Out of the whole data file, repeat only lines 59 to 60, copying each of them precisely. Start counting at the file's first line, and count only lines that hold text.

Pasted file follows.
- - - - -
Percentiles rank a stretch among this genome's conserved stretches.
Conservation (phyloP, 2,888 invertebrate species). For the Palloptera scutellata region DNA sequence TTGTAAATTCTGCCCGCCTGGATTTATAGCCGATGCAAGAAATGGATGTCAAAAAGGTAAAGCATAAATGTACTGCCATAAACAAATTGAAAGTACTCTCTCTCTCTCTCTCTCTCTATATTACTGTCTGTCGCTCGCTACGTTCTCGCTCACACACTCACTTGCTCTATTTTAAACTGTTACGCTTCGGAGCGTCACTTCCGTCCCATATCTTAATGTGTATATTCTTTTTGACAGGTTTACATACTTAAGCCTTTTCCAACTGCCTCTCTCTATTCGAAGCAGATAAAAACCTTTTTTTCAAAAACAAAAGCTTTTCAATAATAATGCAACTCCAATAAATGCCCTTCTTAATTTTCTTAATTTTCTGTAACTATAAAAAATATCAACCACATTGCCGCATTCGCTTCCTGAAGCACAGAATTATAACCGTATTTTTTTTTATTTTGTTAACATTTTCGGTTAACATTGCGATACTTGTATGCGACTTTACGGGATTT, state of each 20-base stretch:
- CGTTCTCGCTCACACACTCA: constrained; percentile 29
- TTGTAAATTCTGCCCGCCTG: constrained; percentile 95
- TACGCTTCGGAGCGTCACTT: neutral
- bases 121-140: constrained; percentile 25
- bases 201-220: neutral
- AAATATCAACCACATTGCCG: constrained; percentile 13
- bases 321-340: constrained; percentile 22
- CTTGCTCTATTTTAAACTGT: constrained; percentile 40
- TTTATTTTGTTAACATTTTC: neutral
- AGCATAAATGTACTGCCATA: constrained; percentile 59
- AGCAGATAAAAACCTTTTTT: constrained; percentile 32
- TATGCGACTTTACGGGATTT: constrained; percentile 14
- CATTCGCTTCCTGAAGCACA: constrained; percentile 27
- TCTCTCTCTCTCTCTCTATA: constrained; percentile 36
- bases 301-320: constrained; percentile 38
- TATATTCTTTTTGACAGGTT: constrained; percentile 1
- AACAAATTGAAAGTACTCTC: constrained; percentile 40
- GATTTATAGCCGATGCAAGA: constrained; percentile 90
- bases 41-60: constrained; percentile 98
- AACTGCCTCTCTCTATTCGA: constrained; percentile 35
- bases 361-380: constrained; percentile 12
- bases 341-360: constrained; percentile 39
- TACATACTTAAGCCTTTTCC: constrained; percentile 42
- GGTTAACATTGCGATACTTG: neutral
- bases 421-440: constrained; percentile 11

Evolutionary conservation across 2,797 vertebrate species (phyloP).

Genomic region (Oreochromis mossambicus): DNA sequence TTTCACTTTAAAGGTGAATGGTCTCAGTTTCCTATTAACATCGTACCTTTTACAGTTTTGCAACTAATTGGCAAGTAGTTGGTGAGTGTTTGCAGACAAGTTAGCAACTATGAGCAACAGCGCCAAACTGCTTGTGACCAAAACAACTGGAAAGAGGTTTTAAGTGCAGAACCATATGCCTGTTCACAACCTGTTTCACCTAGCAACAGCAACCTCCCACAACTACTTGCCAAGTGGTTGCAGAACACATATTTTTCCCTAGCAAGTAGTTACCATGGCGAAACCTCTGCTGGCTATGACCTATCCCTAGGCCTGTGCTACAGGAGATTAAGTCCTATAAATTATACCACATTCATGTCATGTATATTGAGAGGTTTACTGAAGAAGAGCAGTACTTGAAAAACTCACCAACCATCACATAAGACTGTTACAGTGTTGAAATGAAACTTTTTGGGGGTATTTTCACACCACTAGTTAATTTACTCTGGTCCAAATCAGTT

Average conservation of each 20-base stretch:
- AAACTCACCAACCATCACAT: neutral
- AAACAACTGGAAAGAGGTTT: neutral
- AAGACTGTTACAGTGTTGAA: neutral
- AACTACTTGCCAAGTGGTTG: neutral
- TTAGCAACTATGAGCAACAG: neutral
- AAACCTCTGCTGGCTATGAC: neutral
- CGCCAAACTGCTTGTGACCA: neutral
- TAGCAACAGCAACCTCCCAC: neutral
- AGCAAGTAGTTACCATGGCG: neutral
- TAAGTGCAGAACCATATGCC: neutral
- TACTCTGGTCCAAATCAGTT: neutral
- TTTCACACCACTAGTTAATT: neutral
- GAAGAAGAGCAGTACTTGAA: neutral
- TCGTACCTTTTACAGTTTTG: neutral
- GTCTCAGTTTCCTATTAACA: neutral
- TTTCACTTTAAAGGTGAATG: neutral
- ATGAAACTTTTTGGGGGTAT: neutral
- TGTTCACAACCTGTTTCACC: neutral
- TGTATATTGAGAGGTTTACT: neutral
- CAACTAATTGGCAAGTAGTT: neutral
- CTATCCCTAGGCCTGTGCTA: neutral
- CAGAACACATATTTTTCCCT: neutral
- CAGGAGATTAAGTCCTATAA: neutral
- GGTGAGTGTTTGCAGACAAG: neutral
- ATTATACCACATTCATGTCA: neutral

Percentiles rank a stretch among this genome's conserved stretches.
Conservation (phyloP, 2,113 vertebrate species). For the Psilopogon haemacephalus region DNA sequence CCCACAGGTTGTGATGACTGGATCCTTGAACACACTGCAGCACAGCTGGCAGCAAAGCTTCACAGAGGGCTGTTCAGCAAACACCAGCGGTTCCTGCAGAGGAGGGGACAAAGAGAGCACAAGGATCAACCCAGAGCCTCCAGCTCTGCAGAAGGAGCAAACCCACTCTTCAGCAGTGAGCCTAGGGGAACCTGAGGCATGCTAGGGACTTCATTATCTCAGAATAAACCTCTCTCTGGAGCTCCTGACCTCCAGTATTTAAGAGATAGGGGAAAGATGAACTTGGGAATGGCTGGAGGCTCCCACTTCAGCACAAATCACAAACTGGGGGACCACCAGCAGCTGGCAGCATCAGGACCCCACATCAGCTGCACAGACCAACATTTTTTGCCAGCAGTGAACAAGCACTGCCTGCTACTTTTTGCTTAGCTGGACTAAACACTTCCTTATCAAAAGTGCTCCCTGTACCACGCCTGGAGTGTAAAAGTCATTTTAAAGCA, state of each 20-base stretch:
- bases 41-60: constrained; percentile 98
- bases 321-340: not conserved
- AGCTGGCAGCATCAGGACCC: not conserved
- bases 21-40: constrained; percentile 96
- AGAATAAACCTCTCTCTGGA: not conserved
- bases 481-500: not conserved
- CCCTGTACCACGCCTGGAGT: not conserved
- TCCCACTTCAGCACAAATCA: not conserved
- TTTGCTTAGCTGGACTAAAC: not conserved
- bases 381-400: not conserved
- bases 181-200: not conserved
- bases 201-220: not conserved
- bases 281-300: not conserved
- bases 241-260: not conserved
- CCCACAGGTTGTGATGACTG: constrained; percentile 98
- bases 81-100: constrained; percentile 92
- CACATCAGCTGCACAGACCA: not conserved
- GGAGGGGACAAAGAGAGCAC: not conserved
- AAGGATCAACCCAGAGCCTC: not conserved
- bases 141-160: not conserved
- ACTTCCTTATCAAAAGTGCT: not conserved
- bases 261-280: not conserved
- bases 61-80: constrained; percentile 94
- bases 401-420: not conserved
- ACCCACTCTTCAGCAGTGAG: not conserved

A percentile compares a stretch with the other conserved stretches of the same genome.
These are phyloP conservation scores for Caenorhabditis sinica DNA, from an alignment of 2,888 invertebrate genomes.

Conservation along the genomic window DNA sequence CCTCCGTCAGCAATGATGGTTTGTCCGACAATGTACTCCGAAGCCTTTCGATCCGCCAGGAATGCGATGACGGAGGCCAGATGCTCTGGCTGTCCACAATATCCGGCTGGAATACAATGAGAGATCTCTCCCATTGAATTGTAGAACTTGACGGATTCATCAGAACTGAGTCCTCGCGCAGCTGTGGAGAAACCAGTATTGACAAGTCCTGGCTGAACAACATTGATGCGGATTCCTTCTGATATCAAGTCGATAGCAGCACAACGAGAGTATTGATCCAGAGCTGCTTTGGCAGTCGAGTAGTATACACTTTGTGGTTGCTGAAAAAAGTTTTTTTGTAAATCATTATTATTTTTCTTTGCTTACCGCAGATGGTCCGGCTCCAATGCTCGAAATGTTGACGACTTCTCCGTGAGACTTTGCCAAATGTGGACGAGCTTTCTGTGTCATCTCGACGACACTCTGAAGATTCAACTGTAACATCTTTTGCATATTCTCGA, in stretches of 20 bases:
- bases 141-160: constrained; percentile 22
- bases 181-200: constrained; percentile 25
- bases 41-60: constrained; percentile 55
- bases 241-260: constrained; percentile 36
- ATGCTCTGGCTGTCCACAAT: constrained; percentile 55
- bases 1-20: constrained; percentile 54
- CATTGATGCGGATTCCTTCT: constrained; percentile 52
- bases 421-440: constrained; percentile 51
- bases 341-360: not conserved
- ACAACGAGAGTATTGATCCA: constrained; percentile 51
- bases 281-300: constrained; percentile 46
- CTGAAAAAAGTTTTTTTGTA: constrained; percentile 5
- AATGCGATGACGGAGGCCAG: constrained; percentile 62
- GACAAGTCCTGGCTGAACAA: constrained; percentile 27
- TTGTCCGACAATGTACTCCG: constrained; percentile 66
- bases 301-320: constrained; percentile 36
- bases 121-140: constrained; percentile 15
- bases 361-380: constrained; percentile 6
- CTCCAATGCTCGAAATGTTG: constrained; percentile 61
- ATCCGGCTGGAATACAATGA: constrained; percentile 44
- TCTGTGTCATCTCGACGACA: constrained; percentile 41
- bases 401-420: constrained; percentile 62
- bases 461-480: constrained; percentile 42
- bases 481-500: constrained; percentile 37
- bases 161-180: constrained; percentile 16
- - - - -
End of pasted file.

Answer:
- bases 321-340: not conserved
- AGCTGGCAGCATCAGGACCC: not conserved